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Sunday Paper - Facial Recognition and Civil Liberties, Dream Colleges and the Democratic Communist Party, Geeks and Nerds, 5G, Mental Fatigue

Facial Recognition Tech Straight Out of 'Robocop' Could Be a Real Threat to Civil Liberties (Reason.com)

Civil-liberties concerns have driven California lawmakers to consider Assembly Bill 1215, which would ban police agencies from using facial and biometric tracking devices as part of their body cameras.

"Having every patrol officer constantly scanning faces of everyone that walks into their field of view to identify people, run their records, and record their location and activities is positively Orwellian," said ACLU attorney Peter Bibring.

This technology is creepy, especially when one considers the next step that's under active development: Tying facial-recognition software into security cameras that are practically everywhere. The bill's author, Assemblyman Phil Ting (D–San Francisco), points to an incident in China where the authorities used recognition software to grab someone from a crowd of 20,000 people during a concert.

Opponents of the ban naively insist that there's no difference between using such software and looking at a mugshot—and that police are still required to follow the Constitution's Fourth Amendment restraints on unreasonable searches. That's nonsensical. Police admit that they want to use these cameras as part of wholesale dragnets, by scanning everyone at public events and not only those that they suspect of having committed a crime.

In its official opposition to the bill, the Riverside Sheriffs' Association argues that, "Huge events…and scores of popular tourist attractions should have access to the best available security—including the use of body cameras and facial-recognition technology." There you have it. The goal of police is to scan our faces at every event.

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According to the Assembly analysis, the ACLU used such software to compare photos of all federal legislators and "incorrectly matched 28 members of Congress with people who had been arrested. The test disproportionately misidentified African-American and Latino members of Congress as the people in mug shots." The company that produced the software disputed the ACLU's approach, but this is disturbing, especially in terms of racial bias.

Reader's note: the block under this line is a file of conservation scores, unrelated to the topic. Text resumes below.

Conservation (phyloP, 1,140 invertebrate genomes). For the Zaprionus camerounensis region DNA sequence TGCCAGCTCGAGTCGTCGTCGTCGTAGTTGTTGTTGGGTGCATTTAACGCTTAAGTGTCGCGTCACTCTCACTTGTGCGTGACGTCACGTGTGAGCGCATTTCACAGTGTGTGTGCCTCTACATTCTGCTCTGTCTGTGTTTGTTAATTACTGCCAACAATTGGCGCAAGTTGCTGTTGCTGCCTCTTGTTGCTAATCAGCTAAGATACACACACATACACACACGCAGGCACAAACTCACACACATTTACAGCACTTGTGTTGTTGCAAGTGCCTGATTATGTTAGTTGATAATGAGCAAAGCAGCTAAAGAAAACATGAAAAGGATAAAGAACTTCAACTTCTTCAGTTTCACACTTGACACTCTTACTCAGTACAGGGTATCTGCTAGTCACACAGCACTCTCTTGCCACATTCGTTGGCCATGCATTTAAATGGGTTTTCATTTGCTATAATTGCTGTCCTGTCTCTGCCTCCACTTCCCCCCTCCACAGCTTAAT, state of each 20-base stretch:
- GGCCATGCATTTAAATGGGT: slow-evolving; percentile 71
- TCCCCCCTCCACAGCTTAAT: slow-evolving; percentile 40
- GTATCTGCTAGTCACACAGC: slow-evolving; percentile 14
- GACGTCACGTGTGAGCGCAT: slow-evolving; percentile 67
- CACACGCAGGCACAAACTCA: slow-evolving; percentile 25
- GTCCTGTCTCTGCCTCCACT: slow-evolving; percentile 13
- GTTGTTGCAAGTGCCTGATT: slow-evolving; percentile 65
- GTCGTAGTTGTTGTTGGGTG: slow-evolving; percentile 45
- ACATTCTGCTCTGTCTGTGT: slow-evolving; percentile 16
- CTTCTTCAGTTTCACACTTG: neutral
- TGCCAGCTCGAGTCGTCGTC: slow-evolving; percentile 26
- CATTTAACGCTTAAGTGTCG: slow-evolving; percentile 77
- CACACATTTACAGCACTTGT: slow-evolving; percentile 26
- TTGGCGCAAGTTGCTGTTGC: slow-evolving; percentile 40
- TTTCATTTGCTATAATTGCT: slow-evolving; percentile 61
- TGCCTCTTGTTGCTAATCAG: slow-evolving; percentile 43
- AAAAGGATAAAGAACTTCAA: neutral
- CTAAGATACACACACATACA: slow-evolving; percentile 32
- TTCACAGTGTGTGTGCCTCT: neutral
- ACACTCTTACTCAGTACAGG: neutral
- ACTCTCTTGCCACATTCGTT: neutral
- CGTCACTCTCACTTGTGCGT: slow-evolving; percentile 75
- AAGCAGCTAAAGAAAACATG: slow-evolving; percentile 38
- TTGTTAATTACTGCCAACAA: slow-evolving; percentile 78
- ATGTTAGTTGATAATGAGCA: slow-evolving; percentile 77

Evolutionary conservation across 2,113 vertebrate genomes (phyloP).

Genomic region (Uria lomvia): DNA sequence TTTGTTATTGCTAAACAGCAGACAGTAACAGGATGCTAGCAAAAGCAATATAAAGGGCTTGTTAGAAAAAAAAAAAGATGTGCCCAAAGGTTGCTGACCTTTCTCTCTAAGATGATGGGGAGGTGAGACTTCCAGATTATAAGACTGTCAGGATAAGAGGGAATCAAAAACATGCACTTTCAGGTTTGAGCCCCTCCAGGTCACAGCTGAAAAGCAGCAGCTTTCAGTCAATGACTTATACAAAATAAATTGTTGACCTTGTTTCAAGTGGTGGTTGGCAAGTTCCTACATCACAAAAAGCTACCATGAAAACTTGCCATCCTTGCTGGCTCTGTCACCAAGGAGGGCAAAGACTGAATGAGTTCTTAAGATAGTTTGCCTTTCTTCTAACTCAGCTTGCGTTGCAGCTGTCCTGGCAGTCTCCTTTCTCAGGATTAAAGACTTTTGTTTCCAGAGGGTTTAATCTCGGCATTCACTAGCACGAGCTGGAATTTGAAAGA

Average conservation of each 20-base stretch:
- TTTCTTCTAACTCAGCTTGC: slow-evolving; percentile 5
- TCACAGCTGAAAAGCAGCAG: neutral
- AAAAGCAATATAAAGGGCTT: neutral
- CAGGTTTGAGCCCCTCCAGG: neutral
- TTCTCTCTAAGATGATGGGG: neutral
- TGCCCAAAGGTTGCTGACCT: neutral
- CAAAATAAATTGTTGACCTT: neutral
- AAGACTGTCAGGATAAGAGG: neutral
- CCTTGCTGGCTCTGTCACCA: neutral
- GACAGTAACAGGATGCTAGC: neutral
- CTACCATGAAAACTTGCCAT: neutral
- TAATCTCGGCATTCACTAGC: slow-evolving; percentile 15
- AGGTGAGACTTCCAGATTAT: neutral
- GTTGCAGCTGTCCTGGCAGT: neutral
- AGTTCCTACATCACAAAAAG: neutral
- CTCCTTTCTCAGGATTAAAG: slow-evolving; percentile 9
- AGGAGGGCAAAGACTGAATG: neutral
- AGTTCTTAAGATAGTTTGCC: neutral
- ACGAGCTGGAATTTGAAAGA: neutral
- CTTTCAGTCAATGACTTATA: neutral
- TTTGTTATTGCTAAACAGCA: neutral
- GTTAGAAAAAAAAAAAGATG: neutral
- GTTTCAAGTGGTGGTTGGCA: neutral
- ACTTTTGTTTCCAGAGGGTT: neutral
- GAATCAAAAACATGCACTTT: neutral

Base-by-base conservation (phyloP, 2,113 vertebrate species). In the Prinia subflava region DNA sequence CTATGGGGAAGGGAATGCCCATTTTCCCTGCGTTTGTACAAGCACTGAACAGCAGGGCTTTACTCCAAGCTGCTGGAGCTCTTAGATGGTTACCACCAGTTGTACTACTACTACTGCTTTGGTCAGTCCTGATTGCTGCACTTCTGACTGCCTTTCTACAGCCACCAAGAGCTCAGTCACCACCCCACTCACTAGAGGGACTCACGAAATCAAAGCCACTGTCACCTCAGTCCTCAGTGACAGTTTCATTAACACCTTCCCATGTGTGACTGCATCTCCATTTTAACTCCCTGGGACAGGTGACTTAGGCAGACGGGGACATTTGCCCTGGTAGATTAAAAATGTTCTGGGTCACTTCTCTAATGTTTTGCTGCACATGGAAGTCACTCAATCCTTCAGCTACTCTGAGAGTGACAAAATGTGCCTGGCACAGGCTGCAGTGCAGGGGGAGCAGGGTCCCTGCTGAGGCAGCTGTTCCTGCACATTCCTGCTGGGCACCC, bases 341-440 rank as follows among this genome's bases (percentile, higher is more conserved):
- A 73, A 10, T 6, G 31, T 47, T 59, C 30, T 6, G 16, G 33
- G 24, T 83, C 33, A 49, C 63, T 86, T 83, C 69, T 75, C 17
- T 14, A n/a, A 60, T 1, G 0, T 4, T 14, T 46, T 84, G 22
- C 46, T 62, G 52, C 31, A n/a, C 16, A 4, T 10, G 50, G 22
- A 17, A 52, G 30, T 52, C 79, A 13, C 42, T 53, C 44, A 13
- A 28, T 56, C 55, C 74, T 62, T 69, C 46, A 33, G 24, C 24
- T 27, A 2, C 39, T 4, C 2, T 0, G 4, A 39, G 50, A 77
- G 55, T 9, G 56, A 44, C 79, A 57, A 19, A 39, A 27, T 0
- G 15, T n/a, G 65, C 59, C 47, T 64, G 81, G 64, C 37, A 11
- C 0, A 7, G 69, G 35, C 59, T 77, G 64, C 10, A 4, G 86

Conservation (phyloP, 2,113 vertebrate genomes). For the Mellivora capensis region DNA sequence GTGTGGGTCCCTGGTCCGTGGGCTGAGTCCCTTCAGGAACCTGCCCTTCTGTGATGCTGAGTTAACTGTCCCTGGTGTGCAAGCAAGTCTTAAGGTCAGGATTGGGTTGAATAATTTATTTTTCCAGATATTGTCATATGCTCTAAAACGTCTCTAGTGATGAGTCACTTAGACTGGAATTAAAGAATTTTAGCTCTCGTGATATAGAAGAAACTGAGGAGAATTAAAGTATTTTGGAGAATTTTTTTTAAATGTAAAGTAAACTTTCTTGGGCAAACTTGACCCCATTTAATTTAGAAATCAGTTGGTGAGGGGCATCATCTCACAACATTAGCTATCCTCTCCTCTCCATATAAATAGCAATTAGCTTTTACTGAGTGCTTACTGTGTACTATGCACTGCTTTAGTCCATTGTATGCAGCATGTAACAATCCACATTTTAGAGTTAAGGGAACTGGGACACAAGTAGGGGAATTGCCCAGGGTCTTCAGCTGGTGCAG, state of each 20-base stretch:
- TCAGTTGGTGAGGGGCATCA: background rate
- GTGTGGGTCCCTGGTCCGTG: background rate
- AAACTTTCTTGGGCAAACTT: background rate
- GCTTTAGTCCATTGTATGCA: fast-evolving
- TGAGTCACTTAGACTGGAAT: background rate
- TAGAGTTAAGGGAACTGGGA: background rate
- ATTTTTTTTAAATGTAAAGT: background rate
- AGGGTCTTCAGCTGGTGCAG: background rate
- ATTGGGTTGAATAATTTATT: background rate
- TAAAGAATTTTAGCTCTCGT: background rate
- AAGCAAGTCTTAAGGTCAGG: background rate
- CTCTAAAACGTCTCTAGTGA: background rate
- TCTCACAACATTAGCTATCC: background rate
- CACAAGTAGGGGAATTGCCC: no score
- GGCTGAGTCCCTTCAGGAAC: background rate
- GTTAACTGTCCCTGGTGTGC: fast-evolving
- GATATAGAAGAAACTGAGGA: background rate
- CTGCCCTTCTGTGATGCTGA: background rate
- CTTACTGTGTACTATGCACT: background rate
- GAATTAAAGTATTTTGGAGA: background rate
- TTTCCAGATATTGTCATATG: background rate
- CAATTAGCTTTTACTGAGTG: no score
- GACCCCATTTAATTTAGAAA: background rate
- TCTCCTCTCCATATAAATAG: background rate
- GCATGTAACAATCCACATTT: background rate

Some of the presidential hopefuls in the Democratic Party sound like front runners for the Communist Party. At what point will they start advocating to bring back slavery and indentured servitude? The world doesn't owe you a dream college or a dream house or a dream job. You have no right to someone else's labor…

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Sunday Paper - Social Media Algorithms and Creativity, Digital Nomads, Republicans for the Rule of Law

Social media algorithms are limiting creativity and subliminally controlling your world view (Ming Thein | Photographer)

First things first: there’s no image of any sort in this post, which is rare for me. It’s a silent protest against the fact that whether this link and thus its contents get disseminated to people who subscribe to my social media feeds (FB, IG, Twitter) and read or not is almost entirely down to some self-curating algorithms. The alarmist and provocative title are deliberate attempts to play the game (explained further on). It has nothing to do with whether you subscribed to my feeds or not. Only a small portion of the total population of posts or images published by people you follow actually shows up on your feed. This has been verified by several people and a simulation account I set up and subscribed to several sources; sure enough, at the start, you see a lot of posts from your ‘new friend’, but not long after – they virtually disappear. It isn’t because they haven’t been making content, it’s much more sinister than that.